Regardless, the notion that the present economic crisis is rooted in overly restrictive coronavirus-containment measures is itself wildly delusional. In April, Johnson’s reasoning was reckless; today, it’s hallucinatory. We already ran the senator’s desired experiment! Texas, Louisiana, and Arizona reopened. Their economies rebounded for a few weeks, then COVID-19 cases surged, consumer demand fell, businesses started failing, and state governments were eventually forced to stall or reverse their reopenings to preserve hospital capacity. Texas’s economy isn’t suffering because its (Republican) political leadership overreacted to an overhyped flulike virus. It is suffering because that leadership cannot force consumers to shop or eat out when a potentially fatal infectious disease is running rampant in their communities, nor persuade voters that allowing the infected to overrun hospitals is an acceptable price for sustaining business as usual.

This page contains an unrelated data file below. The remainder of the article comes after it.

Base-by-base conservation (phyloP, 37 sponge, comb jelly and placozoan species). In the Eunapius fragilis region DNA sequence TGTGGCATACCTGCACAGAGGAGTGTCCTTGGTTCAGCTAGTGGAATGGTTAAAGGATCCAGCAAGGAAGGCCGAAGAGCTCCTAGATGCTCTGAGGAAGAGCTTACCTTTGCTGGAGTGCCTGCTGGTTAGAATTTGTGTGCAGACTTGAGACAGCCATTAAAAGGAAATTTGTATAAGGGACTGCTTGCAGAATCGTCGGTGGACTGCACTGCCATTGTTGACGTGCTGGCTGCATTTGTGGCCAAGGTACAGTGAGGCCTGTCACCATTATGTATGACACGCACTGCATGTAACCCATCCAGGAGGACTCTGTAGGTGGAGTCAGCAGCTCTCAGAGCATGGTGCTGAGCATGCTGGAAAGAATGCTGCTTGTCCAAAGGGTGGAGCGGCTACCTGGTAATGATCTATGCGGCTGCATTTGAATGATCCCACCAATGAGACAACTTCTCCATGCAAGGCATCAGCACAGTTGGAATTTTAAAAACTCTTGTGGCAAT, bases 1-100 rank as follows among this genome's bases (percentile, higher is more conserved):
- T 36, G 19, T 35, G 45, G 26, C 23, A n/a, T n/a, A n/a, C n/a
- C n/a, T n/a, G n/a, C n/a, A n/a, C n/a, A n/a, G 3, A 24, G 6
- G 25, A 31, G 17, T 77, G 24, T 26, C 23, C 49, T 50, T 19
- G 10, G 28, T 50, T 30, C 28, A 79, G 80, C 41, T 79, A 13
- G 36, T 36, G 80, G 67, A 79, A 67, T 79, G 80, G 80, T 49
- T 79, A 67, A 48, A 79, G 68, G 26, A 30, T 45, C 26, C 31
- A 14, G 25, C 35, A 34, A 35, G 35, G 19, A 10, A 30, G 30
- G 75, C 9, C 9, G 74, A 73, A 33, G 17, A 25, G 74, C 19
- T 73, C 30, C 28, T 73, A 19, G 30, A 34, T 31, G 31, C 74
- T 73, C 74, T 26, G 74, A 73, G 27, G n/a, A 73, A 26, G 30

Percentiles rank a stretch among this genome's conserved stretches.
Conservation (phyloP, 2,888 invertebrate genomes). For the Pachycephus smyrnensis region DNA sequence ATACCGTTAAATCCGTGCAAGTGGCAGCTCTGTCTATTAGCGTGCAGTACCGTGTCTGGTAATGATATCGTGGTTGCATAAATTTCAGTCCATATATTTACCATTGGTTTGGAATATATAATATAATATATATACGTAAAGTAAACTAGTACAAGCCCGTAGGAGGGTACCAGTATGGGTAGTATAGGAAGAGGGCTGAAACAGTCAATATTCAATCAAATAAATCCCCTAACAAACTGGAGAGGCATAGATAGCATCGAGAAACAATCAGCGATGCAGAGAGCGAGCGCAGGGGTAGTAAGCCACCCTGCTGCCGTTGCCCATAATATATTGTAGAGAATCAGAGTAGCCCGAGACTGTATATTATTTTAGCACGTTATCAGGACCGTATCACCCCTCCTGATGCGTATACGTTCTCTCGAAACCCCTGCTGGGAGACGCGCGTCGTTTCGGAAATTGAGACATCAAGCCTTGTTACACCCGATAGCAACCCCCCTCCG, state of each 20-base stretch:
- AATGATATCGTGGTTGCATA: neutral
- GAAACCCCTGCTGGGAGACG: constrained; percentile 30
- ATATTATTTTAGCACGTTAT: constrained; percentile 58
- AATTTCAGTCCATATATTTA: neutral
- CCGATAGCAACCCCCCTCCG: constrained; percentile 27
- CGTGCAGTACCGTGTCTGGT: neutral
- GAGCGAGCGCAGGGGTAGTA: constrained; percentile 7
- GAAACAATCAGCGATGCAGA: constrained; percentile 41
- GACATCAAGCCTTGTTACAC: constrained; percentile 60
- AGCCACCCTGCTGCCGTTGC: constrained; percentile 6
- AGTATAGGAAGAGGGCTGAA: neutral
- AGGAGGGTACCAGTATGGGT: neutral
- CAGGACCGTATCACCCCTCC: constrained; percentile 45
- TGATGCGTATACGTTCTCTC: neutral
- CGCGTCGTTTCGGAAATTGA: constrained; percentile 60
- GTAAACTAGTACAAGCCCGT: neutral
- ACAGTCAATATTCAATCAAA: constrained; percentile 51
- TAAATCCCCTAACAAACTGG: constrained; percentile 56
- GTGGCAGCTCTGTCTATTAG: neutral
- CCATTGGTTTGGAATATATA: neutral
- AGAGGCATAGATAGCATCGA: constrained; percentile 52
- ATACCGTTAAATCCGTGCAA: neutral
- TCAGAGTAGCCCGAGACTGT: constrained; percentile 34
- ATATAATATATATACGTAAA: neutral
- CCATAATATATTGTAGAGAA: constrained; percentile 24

Johnson’s belief that “We have nothing to fear but fear (of a virus that has already killed 147,000 Americans) itself” is a winning argument testifies to both the power of motivated reasoning and the strong incentives that ideologically committed conservatives have for denying the reality of a crisis that admits no “small government” solution.